Jamaican Fraudsters Targeting U.S. Consumers
Fraudulent telemarketers based in Jamaica are calling people in the U.S., telling them that they’ve won a sweepstakes or foreign lottery. The Federal Trade Commission (FTC), the nation’s consumer protection agency, U.S. Immigration and Customs Enforcement, and the Jamaican Constabulary Force say most of these promotions are likely to be phony — a trick to get you to part with some money — and they are working together to stop them.
The fraudulent telemarketers typically identify themselves as lawyers, customs officials or lottery representatives, and tell people they’ve won vacations, cars or thousands — even millions — of dollars. “Winners” need only pay fees for shipping, insurance, customs duties or taxes before they can claim their prizes.
Cross-Border Phone Fraud
It’s no wonder fraudulent telemarketers often target citizens across national borders. Some believe they won’t get caught if they target citizens in another country. They assume that their country’s law enforcement officials aren’t interested in building a case when the victims are in another country. They also believe that officials in the victims’ country won’t have the authority to investigate fraud calls from outside their borders. But U.S. authorities say these assumptions are dead wrong.
Partnerships among law enforcement agencies in the U.S. and Jamaica are making it tougher for cross-border scam artists to ply their deceitful tricks. The organizations are cooperating in an initiative called Project JOLT (Jamaican Operations Linked to Telemarketing), sharing information, investigators, and other resources; gathering consumer complaint information; and contributing to the legwork involved in building a case, including surveillance and interviewing victims. As a result, fraudulent telemarketing operations in Jamaica are being exposed and shut down.
People who report complaints about cross-border telemarketing fraud are providing information that is critical to putting these boiler rooms out of business. The FTC enters consumer complaints into the Consumer Sentinel Network, a database and investigative tool used by hundreds of civil and criminal law enforcement agencies in the U.S. and abroad. If you experience telemarketing fraud of any type, report it online to the FTC or call toll-free, 1-877-FTC-HELP (1-877-382-4357).
Recognize and Report Phone Fraud
More than ever, telephone hucksters are preying on consumers’ financial vulnerabilities and economic uncertainty. Here’s how you can recognize phony prize promotions and foreign lotteries:
Phony Prize Promotions and Sweepstakes Schemes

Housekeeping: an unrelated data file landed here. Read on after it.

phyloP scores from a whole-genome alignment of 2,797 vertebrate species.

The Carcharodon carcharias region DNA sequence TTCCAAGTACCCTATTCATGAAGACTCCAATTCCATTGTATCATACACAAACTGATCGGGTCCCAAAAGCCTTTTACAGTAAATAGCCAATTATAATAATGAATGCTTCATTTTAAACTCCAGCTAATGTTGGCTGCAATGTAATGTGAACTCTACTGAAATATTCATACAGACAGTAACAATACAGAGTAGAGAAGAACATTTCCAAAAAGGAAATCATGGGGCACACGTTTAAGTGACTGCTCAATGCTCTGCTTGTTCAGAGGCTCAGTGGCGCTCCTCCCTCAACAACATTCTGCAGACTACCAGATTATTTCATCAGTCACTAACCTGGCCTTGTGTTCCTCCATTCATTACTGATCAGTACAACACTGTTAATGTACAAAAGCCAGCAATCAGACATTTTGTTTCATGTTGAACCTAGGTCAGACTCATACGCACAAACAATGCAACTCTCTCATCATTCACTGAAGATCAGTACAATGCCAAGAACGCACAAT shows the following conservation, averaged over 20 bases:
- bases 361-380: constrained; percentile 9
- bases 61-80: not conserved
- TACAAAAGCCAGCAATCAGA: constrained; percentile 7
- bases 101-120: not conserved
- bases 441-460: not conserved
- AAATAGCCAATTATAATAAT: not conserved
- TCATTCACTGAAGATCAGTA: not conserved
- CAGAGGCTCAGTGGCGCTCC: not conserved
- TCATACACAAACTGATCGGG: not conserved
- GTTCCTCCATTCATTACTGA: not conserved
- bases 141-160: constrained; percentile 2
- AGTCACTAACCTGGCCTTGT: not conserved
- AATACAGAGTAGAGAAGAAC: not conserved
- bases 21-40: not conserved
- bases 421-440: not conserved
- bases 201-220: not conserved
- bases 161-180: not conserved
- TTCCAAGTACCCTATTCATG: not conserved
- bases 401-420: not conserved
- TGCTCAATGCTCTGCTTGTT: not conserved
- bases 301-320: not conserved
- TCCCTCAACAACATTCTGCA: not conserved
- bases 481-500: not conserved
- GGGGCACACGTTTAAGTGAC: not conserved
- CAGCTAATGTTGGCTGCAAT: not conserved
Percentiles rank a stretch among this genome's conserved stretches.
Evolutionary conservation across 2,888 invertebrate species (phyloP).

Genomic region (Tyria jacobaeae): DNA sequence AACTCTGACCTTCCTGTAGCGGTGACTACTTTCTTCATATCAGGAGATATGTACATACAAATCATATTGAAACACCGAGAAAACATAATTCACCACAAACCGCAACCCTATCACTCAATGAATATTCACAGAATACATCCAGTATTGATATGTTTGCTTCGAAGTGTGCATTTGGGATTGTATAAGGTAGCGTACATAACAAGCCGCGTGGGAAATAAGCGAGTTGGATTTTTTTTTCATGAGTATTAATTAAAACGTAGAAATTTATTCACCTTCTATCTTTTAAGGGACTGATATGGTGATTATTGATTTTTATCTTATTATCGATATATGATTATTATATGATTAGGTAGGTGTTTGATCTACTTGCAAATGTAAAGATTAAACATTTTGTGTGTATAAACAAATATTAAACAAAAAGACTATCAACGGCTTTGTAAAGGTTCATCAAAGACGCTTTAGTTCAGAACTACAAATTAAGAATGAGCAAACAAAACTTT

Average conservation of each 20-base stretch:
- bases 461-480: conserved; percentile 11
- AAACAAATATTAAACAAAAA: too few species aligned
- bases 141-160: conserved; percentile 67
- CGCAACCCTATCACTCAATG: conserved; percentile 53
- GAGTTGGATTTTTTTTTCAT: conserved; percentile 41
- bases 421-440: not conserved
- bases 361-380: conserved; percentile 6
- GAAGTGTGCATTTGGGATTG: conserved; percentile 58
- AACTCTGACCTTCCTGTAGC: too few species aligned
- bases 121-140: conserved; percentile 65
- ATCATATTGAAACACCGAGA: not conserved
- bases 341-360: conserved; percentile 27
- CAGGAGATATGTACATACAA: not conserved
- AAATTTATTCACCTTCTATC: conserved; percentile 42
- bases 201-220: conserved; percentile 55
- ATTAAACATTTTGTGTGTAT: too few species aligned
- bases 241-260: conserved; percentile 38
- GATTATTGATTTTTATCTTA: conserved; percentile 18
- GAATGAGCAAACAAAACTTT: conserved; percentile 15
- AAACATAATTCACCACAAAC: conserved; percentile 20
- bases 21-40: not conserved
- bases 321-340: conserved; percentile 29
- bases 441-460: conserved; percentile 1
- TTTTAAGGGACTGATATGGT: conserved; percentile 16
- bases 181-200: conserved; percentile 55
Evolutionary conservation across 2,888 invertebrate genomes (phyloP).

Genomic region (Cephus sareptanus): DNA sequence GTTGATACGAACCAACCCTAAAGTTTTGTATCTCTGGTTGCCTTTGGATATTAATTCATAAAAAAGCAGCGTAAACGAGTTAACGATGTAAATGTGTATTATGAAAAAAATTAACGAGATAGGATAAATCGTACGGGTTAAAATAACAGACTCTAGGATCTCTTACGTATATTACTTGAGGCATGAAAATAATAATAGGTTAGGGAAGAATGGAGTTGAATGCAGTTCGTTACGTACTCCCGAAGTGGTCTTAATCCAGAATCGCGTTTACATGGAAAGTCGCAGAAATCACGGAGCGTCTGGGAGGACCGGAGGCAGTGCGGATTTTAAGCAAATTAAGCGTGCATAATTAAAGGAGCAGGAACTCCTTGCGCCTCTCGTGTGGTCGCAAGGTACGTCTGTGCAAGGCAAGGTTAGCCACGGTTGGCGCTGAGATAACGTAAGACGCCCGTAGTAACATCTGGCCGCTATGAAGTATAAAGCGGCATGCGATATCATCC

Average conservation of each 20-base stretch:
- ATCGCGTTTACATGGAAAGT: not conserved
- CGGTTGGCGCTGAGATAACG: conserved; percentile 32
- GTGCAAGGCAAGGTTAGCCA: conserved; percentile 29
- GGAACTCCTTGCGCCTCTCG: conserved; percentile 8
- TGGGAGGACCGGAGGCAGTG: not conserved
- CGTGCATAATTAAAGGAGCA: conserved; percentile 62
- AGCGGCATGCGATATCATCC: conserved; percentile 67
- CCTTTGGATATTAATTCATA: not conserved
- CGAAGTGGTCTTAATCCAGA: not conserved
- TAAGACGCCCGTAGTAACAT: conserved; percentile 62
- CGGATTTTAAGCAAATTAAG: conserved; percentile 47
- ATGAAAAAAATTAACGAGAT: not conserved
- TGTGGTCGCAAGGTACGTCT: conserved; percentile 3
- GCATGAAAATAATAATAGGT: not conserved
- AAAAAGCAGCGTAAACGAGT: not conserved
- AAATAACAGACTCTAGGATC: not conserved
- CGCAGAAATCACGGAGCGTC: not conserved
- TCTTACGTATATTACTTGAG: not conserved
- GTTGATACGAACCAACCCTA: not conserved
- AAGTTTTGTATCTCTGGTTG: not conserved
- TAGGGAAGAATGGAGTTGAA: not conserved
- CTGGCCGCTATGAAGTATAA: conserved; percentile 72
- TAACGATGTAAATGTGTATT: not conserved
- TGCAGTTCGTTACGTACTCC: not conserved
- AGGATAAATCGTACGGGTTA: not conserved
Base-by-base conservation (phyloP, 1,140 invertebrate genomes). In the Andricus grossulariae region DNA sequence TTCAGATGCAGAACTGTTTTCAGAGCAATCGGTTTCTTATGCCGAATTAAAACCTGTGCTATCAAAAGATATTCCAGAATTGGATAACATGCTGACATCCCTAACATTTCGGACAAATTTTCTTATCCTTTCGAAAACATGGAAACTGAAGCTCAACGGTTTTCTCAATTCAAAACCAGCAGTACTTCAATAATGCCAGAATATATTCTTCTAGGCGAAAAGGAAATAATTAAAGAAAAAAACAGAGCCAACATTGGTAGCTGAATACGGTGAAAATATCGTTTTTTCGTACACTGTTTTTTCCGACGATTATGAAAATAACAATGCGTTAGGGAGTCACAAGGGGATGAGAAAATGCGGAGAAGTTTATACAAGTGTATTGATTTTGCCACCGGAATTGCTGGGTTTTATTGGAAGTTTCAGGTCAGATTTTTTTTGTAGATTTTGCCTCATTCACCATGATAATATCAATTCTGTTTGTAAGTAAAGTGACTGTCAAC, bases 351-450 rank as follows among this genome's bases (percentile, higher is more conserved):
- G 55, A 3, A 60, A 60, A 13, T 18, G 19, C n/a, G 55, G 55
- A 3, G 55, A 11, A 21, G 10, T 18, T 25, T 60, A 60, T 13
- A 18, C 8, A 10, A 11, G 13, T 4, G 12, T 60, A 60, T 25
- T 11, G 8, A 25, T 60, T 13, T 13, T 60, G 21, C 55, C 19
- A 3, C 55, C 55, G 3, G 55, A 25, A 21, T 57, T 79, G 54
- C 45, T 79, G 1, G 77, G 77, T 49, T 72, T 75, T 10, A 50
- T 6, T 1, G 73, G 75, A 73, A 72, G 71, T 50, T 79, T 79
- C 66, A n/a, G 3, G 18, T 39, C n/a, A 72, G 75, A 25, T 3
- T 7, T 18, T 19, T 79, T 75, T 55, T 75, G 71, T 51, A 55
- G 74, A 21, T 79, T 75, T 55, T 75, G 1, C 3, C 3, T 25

Fraudulent telemarketers often “guarantee” that you’ve won valuable prizes, like vacations, cars or large sums of cash. But they want you to pay “fees” for shipping, taxes, customs or other supposed expenses. If someone asks you to pay to claim a “prize” or “free” gift, it’s a trick. You may get a cheap gift that is worth far less than the “fees” you paid, or you may not get anything at all.
If you get a call from out of the blue telling you that “you’re a winner”:
- don’t pay any money to collect supposed sweepstakes winnings. If you have to pay to collect your winnings, you’re not winning — you’re buying. Legitimate sweepstakes don’t require you to pay “insurance,” “taxes” or “shipping and handling charges” to collect your prize.
- hold on to your money. Scammers pressure people to wire money through commercial money transfer companies because wiring money is the same as sending cash. When the money’s gone, there’s very little chance of recovery. Likewise, resist any push to send a check or money order by overnight delivery or courier. Con artists recommend these services so they can get their hands on your money before you realize you’ve been cheated.
- remember that phone numbers can deceive. Internet technology allows con artists to disguise their area code so it looks like they’re calling from your local area. But they could be calling from anywhere in the world.
Foreign Lottery Scams
If you get a call offering you the chance to play a foreign lottery or telling you that you’ve won a foreign lottery, odds are good it’s a scam. First, it’s against federal law to play a foreign lottery. Second, most scam operators don’t buy the promised lottery tickets. Third, other scam artists buy the tickets, but keep the “winnings” for themselves. Finally, lottery hustlers use their victims’ bank account numbers to withdraw money without authorization or their credit card numbers to run up charges.
If you’re solicited to participate in a foreign lottery, say no. Instead, remember:
- playing a foreign lottery — on the telephone or through the mail — is a violation of federal law.
- buying even one foreign lottery ticket puts your name on “sucker lists” that fraudulent telemarketers buy and sell to each other. You will get many more bogus offers for lotteries or investment “opportunities.”
- keeping your credit card and bank account numbers to yourself is your best course of action. Scam artists often ask for this information during an unsolicited sales pitch, and then use it to commit other frauds against you.
- if you get what looks like lottery material from a foreign country, give it to your local postmaster.
This article was previously available as A JOLT from the Blue: Jamaican Fraudsters Using Telemarketing to Target US Consumers.